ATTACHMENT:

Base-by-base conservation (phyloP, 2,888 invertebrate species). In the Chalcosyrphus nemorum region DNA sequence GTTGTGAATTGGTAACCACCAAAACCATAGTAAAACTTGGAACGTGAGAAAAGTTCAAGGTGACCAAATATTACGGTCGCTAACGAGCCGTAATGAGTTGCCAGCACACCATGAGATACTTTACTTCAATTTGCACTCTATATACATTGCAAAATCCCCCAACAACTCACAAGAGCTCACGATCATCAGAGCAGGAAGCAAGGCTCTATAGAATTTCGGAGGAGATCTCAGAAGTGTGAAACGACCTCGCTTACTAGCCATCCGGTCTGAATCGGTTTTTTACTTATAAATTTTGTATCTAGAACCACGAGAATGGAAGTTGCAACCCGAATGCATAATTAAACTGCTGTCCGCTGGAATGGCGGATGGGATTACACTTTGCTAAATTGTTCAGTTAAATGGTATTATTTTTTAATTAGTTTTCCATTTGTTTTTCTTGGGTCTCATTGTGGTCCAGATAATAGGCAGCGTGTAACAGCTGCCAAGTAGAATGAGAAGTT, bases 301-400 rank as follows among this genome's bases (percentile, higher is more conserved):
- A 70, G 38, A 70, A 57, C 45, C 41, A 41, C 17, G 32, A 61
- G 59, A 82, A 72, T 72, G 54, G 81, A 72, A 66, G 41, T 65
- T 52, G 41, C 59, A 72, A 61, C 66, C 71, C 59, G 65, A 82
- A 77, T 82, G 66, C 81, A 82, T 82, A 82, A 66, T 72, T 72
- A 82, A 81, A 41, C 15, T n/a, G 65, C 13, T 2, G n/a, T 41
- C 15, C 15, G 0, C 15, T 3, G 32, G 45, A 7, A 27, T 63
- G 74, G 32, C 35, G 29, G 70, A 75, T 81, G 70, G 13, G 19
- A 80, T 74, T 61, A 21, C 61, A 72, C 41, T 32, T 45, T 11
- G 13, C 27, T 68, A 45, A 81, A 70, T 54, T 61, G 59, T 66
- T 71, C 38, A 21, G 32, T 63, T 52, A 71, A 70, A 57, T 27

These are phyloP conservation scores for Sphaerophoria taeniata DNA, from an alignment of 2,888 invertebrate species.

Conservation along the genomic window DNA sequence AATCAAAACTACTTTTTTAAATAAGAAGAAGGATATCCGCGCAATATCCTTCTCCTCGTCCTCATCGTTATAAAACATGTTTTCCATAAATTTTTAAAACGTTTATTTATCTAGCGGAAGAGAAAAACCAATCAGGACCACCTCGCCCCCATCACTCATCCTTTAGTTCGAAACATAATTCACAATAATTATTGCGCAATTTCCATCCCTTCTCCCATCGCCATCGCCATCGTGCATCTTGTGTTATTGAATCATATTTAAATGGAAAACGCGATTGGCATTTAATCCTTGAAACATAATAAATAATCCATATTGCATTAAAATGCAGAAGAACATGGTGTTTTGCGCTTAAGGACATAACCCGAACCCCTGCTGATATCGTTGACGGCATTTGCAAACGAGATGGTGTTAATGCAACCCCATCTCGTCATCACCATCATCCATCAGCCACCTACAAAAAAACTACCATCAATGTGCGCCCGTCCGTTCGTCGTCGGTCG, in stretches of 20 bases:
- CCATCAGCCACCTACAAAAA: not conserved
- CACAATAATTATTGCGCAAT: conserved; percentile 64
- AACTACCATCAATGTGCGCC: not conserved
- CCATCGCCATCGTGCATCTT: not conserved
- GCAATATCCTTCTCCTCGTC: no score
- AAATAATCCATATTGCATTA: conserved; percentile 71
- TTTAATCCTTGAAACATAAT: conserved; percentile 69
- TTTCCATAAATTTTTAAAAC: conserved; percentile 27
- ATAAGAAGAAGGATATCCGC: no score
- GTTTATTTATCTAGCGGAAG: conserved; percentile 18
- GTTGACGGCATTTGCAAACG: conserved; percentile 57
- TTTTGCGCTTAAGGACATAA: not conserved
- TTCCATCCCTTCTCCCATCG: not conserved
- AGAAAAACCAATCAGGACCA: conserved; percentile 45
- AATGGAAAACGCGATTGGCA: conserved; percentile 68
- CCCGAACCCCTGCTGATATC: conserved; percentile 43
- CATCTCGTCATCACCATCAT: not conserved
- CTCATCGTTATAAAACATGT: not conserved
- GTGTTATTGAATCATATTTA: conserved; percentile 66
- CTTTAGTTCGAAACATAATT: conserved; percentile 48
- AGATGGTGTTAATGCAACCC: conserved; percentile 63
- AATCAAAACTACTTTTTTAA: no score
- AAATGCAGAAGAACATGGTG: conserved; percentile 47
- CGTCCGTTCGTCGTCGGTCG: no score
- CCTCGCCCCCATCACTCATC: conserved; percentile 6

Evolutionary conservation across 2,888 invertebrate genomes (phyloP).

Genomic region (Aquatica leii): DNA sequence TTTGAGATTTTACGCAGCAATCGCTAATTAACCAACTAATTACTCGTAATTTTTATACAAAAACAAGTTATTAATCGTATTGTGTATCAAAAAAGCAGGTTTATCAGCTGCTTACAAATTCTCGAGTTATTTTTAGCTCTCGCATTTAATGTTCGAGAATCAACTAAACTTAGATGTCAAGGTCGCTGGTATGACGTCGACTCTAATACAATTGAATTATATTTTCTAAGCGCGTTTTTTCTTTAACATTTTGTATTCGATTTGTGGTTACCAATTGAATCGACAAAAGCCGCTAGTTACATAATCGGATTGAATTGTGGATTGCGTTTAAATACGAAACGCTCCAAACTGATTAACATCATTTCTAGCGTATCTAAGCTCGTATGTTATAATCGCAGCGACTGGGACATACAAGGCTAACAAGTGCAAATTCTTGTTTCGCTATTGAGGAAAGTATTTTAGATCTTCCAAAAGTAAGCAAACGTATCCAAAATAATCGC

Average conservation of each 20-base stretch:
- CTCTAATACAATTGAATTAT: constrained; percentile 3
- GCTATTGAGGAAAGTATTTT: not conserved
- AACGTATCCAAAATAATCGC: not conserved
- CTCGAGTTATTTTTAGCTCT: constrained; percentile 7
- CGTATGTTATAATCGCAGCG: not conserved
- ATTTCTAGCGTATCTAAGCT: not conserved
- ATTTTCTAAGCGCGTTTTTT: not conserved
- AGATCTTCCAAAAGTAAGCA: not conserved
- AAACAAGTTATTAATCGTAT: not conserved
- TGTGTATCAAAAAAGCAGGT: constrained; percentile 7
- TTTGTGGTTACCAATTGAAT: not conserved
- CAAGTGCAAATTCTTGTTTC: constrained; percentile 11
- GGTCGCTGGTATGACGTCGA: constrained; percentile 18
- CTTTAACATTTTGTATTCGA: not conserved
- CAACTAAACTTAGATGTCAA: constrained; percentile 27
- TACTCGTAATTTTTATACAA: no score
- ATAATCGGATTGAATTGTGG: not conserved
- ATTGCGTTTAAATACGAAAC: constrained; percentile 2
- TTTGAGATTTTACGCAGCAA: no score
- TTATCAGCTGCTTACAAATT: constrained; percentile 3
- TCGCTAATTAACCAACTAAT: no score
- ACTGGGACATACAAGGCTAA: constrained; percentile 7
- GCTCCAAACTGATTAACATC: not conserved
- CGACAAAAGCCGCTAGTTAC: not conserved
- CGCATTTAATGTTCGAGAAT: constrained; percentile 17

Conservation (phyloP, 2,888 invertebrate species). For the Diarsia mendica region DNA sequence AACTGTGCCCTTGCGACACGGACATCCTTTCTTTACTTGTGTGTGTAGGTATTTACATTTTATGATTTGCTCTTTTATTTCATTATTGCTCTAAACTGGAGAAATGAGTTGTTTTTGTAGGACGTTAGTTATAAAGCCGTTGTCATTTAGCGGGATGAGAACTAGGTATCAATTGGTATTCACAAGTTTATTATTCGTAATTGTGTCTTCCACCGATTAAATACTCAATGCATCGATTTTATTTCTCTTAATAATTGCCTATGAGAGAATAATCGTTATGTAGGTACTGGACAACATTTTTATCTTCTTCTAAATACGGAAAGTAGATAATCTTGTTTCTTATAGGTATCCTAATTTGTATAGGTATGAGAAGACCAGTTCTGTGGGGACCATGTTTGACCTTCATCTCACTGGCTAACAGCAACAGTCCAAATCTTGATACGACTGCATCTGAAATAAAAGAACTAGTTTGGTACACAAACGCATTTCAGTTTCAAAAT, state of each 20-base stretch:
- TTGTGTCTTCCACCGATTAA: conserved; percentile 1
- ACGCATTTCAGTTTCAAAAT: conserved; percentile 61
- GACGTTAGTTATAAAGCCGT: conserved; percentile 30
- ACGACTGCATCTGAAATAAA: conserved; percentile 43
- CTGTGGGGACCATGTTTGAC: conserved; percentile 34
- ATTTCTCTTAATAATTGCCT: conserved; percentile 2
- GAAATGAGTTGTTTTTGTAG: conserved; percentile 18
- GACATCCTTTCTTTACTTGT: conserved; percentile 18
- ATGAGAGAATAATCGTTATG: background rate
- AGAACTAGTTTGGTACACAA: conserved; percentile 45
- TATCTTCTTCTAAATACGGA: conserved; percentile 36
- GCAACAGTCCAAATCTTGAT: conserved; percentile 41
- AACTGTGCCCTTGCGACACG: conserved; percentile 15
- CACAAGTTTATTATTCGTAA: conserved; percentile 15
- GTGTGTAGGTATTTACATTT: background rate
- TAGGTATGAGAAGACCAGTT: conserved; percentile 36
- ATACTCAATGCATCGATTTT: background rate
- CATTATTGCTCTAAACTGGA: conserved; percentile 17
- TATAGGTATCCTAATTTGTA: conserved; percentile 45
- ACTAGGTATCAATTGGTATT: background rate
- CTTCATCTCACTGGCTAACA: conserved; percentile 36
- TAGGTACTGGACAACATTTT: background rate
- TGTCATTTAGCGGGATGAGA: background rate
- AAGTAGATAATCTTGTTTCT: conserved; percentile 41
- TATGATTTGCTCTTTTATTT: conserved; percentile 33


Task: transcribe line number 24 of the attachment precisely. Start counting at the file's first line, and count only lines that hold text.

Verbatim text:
- GTTGACGGCATTTGCAAACG: conserved; percentile 57